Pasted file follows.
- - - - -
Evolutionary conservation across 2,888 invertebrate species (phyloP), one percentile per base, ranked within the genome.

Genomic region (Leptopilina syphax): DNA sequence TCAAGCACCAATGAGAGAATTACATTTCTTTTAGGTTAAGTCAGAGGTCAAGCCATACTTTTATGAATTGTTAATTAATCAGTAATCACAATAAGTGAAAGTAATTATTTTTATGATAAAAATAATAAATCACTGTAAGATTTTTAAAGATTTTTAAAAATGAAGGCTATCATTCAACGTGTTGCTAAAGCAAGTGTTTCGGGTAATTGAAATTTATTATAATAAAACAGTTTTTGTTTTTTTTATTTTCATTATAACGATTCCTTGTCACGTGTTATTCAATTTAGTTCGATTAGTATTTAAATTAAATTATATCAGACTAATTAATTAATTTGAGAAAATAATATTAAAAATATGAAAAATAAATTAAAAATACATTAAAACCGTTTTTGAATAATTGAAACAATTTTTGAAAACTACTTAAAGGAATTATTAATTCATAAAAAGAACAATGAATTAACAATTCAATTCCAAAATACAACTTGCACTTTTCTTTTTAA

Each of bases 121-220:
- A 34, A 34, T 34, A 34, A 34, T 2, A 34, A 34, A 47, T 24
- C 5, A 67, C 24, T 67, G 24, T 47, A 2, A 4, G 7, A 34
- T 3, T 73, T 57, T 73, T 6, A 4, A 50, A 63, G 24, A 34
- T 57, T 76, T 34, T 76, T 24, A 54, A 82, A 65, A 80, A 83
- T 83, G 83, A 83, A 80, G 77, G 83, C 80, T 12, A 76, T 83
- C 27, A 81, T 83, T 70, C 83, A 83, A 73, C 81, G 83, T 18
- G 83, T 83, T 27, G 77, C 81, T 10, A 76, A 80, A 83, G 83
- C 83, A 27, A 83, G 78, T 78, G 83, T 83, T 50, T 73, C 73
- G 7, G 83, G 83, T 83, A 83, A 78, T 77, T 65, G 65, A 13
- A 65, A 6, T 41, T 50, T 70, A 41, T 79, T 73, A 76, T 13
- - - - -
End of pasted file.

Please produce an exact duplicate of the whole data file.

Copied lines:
Evolutionary conservation across 2,888 invertebrate species (phyloP), one percentile per base, ranked within the genome.

Genomic region (Leptopilina syphax): DNA sequence TCAAGCACCAATGAGAGAATTACATTTCTTTTAGGTTAAGTCAGAGGTCAAGCCATACTTTTATGAATTGTTAATTAATCAGTAATCACAATAAGTGAAAGTAATTATTTTTATGATAAAAATAATAAATCACTGTAAGATTTTTAAAGATTTTTAAAAATGAAGGCTATCATTCAACGTGTTGCTAAAGCAAGTGTTTCGGGTAATTGAAATTTATTATAATAAAACAGTTTTTGTTTTTTTTATTTTCATTATAACGATTCCTTGTCACGTGTTATTCAATTTAGTTCGATTAGTATTTAAATTAAATTATATCAGACTAATTAATTAATTTGAGAAAATAATATTAAAAATATGAAAAATAAATTAAAAATACATTAAAACCGTTTTTGAATAATTGAAACAATTTTTGAAAACTACTTAAAGGAATTATTAATTCATAAAAAGAACAATGAATTAACAATTCAATTCCAAAATACAACTTGCACTTTTCTTTTTAA

Each of bases 121-220:
- A 34, A 34, T 34, A 34, A 34, T 2, A 34, A 34, A 47, T 24
- C 5, A 67, C 24, T 67, G 24, T 47, A 2, A 4, G 7, A 34
- T 3, T 73, T 57, T 73, T 6, A 4, A 50, A 63, G 24, A 34
- T 57, T 76, T 34, T 76, T 24, A 54, A 82, A 65, A 80, A 83
- T 83, G 83, A 83, A 80, G 77, G 83, C 80, T 12, A 76, T 83
- C 27, A 81, T 83, T 70, C 83, A 83, A 73, C 81, G 83, T 18
- G 83, T 83, T 27, G 77, C 81, T 10, A 76, A 80, A 83, G 83
- C 83, A 27, A 83, G 78, T 78, G 83, T 83, T 50, T 73, C 73
- G 7, G 83, G 83, T 83, A 83, A 78, T 77, T 65, G 65, A 13
- A 65, A 6, T 41, T 50, T 70, A 41, T 79, T 73, A 76, T 13